In almost every part of our lives we seek the best advise we can get. Usually, but not always, the best advise is obtained by seeking and finding the widest and most popular advise from the most people possible and the most educated and experienced.

    When we need medical care, we expect our doctor to know and follow the world of experience sometimes coming from the whole world. The same is true for legal help and thousands of other things that we just didn't have the time to become experts in.

    Yet, our supposed experts are telling us that we should teach our children ourselves according to the way we/they personally think it should be. Then our children are expected to be a success in the outside world.

    Could it be that the experts have different motives for the future of our children?

    Local control of public education often has meant the preparation of workers for local businesses. As I recall one school has a fully working television station while another a printing shop.

    There are many other competing desires for our kids, each would like to have taxpayers supplement their indoctrination.

  • Ultra Bob Cottonwood Heights, UT
    March 27, 2014 10:44 a.m.

    Chuck E. Racer.

    I think the children would be better served if teachers and parents spent their time teaching rather than "developing standards".

    None of the motives of public education of children should involve indoctrinating adults .

  • bandersen Saint George, UT
    March 27, 2014 12:21 p.m.

    Esquire: At what date would you like to point to where local control began? Show me where local control has been fully tried over a just a few years without federal control? Since you won't be able to show me that, how do you know that local control won't work? What statistic, public approval rating, or return on investment can you show me that validates your claim that the Federal government's control over education has been a success? How about Healthcare? Social Security? Medicare? Medicaid? Does Fiscal responsibility come to mind? At what point would you question the federal government's ability to manage anything? When does the irony of those who support 17 trillion dollars in debt become a "a-ha" moment? Does it happen when another depression hits? When Social Security checks can't be cashed? Just wondering!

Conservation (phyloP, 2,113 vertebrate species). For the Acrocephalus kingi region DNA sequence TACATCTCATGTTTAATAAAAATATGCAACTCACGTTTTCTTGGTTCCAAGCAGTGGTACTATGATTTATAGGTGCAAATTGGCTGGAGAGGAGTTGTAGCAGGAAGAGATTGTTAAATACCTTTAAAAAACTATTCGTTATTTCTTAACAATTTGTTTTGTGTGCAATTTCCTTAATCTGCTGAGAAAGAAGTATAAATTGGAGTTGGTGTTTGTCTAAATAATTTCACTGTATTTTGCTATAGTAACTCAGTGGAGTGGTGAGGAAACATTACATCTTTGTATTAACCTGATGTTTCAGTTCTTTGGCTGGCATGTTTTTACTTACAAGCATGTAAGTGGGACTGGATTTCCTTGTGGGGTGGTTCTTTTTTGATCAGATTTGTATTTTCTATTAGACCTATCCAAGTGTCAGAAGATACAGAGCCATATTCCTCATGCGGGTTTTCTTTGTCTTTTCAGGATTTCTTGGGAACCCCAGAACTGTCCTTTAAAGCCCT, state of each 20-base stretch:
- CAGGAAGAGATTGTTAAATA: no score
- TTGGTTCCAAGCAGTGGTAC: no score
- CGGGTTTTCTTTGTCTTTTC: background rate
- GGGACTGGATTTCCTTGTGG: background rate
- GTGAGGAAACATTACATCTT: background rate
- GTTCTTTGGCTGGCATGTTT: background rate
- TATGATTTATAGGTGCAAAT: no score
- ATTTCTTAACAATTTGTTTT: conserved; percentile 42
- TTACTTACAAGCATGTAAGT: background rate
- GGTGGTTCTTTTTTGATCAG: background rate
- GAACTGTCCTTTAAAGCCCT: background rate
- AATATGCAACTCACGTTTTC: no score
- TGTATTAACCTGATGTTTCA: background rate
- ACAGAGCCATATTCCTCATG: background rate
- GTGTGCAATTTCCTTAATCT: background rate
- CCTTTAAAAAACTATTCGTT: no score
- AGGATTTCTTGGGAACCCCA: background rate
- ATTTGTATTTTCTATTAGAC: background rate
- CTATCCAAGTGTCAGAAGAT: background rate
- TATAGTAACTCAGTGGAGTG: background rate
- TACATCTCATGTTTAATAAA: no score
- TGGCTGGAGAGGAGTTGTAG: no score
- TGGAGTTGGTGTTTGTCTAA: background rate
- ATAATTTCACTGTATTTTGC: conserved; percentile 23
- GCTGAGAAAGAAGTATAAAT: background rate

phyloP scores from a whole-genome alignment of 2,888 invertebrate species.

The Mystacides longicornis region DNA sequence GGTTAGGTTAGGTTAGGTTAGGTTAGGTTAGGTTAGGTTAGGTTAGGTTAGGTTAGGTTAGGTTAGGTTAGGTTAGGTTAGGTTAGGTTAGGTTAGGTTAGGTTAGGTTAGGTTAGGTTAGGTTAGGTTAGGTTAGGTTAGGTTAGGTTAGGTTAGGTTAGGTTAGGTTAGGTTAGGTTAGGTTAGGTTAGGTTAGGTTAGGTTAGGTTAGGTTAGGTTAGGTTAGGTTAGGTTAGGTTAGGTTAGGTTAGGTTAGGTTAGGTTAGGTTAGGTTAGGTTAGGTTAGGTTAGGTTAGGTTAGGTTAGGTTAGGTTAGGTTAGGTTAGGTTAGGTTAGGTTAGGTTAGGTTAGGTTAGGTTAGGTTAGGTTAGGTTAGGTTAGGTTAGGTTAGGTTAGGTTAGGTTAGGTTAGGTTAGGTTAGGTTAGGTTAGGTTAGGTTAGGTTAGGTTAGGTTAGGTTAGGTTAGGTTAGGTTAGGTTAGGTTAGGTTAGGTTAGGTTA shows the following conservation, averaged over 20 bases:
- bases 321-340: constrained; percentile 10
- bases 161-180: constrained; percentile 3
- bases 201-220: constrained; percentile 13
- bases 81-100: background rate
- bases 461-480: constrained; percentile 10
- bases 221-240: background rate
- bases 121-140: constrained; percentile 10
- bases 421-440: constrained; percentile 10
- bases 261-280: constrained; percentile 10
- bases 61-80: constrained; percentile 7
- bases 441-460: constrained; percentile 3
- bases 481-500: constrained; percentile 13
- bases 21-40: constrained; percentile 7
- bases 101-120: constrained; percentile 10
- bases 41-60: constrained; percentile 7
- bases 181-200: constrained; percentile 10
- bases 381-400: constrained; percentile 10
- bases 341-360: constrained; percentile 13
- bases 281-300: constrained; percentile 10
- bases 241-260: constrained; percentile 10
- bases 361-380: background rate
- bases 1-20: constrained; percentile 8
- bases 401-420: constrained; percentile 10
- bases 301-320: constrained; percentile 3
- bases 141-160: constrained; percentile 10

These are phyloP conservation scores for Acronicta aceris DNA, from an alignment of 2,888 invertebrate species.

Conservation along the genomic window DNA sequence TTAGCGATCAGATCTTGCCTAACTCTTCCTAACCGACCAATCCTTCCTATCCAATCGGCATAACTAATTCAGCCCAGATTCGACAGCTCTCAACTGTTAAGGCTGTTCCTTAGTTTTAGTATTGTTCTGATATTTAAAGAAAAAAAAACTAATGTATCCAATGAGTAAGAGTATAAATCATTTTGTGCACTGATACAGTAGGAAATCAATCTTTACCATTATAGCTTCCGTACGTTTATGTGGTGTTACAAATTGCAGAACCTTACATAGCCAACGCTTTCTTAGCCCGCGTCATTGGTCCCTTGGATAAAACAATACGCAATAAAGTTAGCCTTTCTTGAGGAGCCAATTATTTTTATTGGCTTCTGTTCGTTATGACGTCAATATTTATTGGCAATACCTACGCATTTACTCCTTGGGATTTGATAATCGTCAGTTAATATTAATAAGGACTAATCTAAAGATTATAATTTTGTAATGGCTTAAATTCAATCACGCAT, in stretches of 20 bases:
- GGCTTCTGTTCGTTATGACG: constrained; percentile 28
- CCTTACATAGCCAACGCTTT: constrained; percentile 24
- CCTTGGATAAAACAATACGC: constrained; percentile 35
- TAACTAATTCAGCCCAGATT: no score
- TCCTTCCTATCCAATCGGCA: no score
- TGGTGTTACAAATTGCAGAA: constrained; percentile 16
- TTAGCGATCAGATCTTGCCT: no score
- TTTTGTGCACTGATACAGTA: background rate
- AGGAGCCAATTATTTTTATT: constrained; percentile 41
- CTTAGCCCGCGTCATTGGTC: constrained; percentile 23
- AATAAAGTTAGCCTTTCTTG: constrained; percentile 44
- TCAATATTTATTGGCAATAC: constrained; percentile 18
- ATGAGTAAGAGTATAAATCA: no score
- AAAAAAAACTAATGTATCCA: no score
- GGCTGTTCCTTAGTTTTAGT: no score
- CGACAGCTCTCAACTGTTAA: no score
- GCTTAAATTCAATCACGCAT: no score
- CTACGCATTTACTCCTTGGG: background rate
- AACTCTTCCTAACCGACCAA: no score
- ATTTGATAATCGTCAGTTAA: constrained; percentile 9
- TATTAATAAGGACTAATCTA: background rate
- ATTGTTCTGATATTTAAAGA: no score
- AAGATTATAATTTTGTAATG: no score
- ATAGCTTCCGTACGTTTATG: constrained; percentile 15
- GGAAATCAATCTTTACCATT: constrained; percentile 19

• Fred44 Salt Lake City, Utah
    March 27, 2014 1:15 p.m.

    Just for own curiosity isn't local control my community? Those who are complaining here point the federal government and their intrusion, what about the the state. Each year our Utah Educational experts (Stephensen, Urquhart, etc) submit between 100-200 bills to try to further micromanage Utah education. How about we get the Utah state legislature out of the business of education other than funding, and leave the rest to the local school districts.

  • Esquire Springville, UT
    March 27, 2014 1:55 p.m.

    @ bandersen, I'm sorry, but I don't understand how your argument supports the concept that local school districts need to deliver on executing education. Either the kids can read a a high enough level or they cannot. Either the kids know math well enough to compete at the world level or they don't. The federal government is not interfering with that at all. They are just looking for ways to get local districts to do better. Your argument makes no sense whatsoever, especially in the context of the op-ed piece and my original comment. Ranting about the federal government completely misses the p[oint the the delviery of education, at the retail level if you will, is being poorly done in many localities. And efforts of the federal government to get local districts to do better have been the objective of both Republican and Democratic Administrations, supported by the busienss community. So instead of deflecting responsiblity by pointing fingers at Washington, folks back home need to take responsibility for their failures.